A lot or a little?
The parents' guide to what's in this movie.
What parents need to know
Parents need to know that the violent images in this film about genocide in Rwanda are hard to look at, especially scenes of children's bloody bodies. While the killings depicted in the movie are, famously, conducted primarily by machete, most of these attacks actually occur just outside the frame, though the killers' intent and effects are clear (lots of bloody aftermath). Militia men appear in various states of hysteria, aggression, and drunkenness. In one very sad scene, a father asks the departing UN captain to shoot the refugees left behind so that they won't have to suffer death by machete. Some language, drinking, and smoking, and one character admits her own racism.
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What's the story?
Marie (Children of Men's Claire-Hope Ashitey) likes to run. A student at the École Technique Officielle, she first appears in BEYOND THE GATES taking laps around her classmates. Her talent will, sadly, become crucial later in the film, when the 1994 Rwandan genocide robs her of her family, her home, and her youthful sense of hope and security. Michael Caton-Jones' film deals with the Rwandan genocide following the assassination of Hutu president Juvénal Habyarimana. In this film, viewers see the brutality and carnage through the eyes of the white men who were trying to help the Rwandans but have no power to protect the Africans in their care: Marie's teacher Joe (Hugh Dancy), Belgian UN Capitaine Charles Delon (Dominique Horwitz) and Papa Christopher (John Hurt), the priest who presides over the school.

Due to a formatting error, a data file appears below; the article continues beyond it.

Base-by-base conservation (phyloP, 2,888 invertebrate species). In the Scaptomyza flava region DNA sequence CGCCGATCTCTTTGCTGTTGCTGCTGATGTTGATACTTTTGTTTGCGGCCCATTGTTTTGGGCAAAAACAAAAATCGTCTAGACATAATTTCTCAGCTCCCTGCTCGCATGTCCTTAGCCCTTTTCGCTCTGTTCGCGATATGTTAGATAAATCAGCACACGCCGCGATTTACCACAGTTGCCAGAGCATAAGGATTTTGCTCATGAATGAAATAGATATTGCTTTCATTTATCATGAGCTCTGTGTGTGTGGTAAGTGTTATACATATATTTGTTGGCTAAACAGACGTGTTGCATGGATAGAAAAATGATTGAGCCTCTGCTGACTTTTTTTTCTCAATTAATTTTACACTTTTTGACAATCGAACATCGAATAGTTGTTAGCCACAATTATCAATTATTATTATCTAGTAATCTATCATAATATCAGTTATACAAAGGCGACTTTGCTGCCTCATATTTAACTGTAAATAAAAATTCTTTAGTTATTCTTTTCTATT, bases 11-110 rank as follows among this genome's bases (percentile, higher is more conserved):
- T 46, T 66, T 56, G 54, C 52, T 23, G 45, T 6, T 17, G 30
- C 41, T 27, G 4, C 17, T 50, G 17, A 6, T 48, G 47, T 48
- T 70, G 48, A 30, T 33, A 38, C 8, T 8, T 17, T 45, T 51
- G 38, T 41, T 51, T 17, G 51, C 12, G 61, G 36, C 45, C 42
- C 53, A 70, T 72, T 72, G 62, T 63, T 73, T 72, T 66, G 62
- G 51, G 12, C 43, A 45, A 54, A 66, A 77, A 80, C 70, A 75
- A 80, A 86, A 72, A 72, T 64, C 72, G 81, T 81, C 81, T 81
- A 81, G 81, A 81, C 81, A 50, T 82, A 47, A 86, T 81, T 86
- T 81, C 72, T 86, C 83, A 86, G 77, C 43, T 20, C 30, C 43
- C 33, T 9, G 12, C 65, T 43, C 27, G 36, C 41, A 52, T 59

Is it any good?
Beyond the Gates is peppered with devastating moments. Christopher's discovery of slaughtered French nuns, Joe's witnessing of killings by people he once considered "friends," Marie's father's request that the UN soldiers shoot the black Rwandans at the school rather than leave them to be murdered by machetes. Still, one of the movie's most provocative scenes involves BBC reporter Rachel (Nicola Walker), who articulates -- and suffers from -- her own racism. Remembering her empathy for victims of the Bosnian genocide the year before, she confesses, "Over here, they're just dead Africans." She pauses, then adds, "What a thing to say. We're all just selfish pieces of work in the end."
Beyond the Gates doesn't consider intersections between the Hutus' monstrous violence and resentment of European colonialism, imperialism, or capitalism. But it does suggest that Joe's ignorance and sense of privilege -- however honorable his intentions -- make a dangerous combination.
Talk to your kids about ...
Families can talk about the events that the movie was based on. How could you learn more about the slaughter in Rwanda and what took place during and after the genocide? What roles did the United Nations, the United States, and the European Union take? How does this film compare to the 2005 movie Hotel Rwanda? How does what happened in Rwanda compare to more recent events in the Sudan? Are the situations different or similar? What is the media's role in cases like this?
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